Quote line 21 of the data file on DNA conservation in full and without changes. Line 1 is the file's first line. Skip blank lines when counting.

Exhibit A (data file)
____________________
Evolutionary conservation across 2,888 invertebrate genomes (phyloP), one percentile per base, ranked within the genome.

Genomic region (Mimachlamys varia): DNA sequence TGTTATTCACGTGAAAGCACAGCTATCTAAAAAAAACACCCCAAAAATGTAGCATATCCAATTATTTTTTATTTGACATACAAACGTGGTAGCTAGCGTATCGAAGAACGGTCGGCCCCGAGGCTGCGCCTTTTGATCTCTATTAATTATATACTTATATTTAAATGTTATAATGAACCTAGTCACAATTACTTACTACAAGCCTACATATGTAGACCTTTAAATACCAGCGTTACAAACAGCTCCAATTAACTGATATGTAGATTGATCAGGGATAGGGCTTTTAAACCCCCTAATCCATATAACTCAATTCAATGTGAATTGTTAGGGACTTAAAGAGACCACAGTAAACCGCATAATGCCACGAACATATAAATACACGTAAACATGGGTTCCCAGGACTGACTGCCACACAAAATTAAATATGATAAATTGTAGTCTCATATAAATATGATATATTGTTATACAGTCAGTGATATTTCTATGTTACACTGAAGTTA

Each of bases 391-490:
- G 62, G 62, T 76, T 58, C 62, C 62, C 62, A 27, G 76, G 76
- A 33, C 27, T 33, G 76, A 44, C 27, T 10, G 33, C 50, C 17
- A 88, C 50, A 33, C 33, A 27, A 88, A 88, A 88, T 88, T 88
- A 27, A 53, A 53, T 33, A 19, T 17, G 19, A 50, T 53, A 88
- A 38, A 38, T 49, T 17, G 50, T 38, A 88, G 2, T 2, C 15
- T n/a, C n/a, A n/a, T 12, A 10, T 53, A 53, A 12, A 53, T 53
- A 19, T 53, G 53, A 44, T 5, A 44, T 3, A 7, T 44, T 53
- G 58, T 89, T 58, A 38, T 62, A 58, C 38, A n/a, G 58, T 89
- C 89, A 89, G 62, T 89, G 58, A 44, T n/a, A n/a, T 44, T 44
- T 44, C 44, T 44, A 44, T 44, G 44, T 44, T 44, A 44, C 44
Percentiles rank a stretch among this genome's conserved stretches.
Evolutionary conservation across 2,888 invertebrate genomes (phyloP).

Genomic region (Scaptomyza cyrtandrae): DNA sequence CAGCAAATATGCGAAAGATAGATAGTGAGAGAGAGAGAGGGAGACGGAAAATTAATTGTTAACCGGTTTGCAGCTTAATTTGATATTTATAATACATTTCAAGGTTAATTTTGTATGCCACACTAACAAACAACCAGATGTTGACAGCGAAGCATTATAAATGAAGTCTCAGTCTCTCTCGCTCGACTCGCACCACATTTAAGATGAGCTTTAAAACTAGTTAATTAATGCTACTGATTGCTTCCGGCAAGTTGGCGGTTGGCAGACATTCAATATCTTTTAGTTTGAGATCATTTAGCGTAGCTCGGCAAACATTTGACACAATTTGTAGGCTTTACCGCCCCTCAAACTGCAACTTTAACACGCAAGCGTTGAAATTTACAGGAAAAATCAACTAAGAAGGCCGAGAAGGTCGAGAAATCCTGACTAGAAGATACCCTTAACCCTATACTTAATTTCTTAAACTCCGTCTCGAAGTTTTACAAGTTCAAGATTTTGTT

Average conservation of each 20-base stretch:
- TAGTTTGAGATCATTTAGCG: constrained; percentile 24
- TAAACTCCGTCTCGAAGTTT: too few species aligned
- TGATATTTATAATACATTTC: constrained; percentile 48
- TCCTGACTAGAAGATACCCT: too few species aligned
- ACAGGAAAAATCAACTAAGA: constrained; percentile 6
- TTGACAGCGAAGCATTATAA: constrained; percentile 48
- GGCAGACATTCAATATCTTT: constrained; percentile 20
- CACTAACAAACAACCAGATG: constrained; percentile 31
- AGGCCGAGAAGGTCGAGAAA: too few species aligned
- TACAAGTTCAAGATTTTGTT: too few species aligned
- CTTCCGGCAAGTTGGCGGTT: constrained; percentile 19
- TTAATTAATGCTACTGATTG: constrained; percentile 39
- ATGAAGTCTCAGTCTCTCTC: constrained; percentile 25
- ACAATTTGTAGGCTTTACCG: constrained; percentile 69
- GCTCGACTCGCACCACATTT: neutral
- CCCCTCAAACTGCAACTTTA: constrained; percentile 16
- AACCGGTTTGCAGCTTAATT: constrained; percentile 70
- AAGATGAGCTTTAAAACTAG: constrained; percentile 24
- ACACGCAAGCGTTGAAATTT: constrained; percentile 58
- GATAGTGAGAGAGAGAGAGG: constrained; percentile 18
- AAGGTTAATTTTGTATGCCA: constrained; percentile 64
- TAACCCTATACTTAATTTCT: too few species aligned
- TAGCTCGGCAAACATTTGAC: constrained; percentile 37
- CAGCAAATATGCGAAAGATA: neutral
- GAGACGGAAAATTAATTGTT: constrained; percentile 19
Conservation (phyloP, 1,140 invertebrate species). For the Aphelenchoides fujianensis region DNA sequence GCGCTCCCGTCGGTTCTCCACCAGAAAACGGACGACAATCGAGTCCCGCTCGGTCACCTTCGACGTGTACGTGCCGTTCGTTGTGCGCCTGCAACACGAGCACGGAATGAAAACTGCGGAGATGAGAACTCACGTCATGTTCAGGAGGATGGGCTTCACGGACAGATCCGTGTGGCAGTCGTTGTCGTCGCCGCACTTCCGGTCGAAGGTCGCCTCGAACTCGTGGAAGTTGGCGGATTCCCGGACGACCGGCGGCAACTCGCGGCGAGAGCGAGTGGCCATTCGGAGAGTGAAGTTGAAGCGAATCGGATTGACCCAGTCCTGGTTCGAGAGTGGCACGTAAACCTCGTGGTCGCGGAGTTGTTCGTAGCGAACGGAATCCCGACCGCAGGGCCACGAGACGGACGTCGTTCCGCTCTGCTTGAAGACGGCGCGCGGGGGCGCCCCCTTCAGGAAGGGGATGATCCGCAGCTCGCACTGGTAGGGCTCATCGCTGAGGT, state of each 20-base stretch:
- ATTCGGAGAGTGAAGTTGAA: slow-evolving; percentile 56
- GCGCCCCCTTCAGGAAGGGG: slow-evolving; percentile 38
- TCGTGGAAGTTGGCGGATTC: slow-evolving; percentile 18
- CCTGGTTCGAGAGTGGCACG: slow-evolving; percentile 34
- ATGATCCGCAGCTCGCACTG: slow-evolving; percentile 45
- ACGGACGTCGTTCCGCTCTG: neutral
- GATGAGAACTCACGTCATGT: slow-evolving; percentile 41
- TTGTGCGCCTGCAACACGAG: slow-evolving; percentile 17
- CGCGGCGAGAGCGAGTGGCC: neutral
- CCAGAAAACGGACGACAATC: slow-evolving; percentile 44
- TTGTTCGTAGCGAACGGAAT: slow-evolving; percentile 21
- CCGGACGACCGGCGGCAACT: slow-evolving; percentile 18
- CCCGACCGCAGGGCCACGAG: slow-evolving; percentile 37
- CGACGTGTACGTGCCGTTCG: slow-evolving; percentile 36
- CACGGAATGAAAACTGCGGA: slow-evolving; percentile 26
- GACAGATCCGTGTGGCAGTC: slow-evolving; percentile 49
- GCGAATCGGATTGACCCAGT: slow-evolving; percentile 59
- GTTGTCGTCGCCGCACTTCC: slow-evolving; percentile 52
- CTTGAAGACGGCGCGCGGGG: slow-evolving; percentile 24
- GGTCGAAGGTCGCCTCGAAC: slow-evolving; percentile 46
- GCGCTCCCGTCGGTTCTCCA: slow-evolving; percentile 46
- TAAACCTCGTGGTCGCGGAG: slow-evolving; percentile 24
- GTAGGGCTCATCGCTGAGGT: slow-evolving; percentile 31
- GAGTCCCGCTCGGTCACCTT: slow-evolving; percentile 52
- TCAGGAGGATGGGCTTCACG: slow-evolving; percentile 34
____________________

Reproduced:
- TCCTGACTAGAAGATACCCT: too few species aligned